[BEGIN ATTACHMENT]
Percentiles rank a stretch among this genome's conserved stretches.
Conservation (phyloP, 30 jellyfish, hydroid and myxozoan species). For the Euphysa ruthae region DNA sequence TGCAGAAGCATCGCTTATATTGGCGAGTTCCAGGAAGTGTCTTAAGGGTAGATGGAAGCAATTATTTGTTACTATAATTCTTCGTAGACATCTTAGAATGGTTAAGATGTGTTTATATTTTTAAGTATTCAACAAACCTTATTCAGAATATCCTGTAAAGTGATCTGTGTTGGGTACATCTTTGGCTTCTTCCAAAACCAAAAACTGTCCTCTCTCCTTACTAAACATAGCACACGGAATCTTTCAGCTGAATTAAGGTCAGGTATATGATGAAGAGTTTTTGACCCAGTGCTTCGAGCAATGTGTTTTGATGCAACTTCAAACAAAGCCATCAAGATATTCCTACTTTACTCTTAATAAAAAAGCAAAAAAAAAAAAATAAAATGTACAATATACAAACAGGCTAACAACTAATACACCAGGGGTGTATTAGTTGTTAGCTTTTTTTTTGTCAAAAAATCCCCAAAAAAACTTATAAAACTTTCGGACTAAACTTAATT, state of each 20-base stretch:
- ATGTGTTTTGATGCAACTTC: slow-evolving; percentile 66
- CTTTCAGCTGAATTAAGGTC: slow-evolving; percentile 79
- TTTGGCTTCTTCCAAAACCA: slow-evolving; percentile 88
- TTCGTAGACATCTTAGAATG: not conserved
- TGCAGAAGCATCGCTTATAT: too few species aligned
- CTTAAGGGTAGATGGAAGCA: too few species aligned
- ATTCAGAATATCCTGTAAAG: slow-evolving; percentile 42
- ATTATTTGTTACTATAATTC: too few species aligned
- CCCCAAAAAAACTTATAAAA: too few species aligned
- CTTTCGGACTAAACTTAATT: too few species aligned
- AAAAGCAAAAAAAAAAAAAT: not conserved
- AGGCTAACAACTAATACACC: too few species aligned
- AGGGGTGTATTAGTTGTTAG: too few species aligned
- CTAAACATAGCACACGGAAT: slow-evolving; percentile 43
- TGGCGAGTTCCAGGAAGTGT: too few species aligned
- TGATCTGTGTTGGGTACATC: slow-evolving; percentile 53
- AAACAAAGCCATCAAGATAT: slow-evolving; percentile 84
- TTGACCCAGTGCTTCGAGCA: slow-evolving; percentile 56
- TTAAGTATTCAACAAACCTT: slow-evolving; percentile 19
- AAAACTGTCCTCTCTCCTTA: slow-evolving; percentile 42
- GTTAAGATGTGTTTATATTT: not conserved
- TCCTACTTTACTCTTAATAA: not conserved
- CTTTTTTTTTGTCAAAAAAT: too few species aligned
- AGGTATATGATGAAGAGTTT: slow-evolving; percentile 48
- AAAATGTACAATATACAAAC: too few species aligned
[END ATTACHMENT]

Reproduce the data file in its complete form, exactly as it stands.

Percentiles rank a stretch among this genome's conserved stretches.
Conservation (phyloP, 30 jellyfish, hydroid and myxozoan species). For the Euphysa ruthae region DNA sequence TGCAGAAGCATCGCTTATATTGGCGAGTTCCAGGAAGTGTCTTAAGGGTAGATGGAAGCAATTATTTGTTACTATAATTCTTCGTAGACATCTTAGAATGGTTAAGATGTGTTTATATTTTTAAGTATTCAACAAACCTTATTCAGAATATCCTGTAAAGTGATCTGTGTTGGGTACATCTTTGGCTTCTTCCAAAACCAAAAACTGTCCTCTCTCCTTACTAAACATAGCACACGGAATCTTTCAGCTGAATTAAGGTCAGGTATATGATGAAGAGTTTTTGACCCAGTGCTTCGAGCAATGTGTTTTGATGCAACTTCAAACAAAGCCATCAAGATATTCCTACTTTACTCTTAATAAAAAAGCAAAAAAAAAAAAATAAAATGTACAATATACAAACAGGCTAACAACTAATACACCAGGGGTGTATTAGTTGTTAGCTTTTTTTTTGTCAAAAAATCCCCAAAAAAACTTATAAAACTTTCGGACTAAACTTAATT, state of each 20-base stretch:
- ATGTGTTTTGATGCAACTTC: slow-evolving; percentile 66
- CTTTCAGCTGAATTAAGGTC: slow-evolving; percentile 79
- TTTGGCTTCTTCCAAAACCA: slow-evolving; percentile 88
- TTCGTAGACATCTTAGAATG: not conserved
- TGCAGAAGCATCGCTTATAT: too few species aligned
- CTTAAGGGTAGATGGAAGCA: too few species aligned
- ATTCAGAATATCCTGTAAAG: slow-evolving; percentile 42
- ATTATTTGTTACTATAATTC: too few species aligned
- CCCCAAAAAAACTTATAAAA: too few species aligned
- CTTTCGGACTAAACTTAATT: too few species aligned
- AAAAGCAAAAAAAAAAAAAT: not conserved
- AGGCTAACAACTAATACACC: too few species aligned
- AGGGGTGTATTAGTTGTTAG: too few species aligned
- CTAAACATAGCACACGGAAT: slow-evolving; percentile 43
- TGGCGAGTTCCAGGAAGTGT: too few species aligned
- TGATCTGTGTTGGGTACATC: slow-evolving; percentile 53
- AAACAAAGCCATCAAGATAT: slow-evolving; percentile 84
- TTGACCCAGTGCTTCGAGCA: slow-evolving; percentile 56
- TTAAGTATTCAACAAACCTT: slow-evolving; percentile 19
- AAAACTGTCCTCTCTCCTTA: slow-evolving; percentile 42
- GTTAAGATGTGTTTATATTT: not conserved
- TCCTACTTTACTCTTAATAA: not conserved
- CTTTTTTTTTGTCAAAAAAT: too few species aligned
- AGGTATATGATGAAGAGTTT: slow-evolving; percentile 48
- AAAATGTACAATATACAAAC: too few species aligned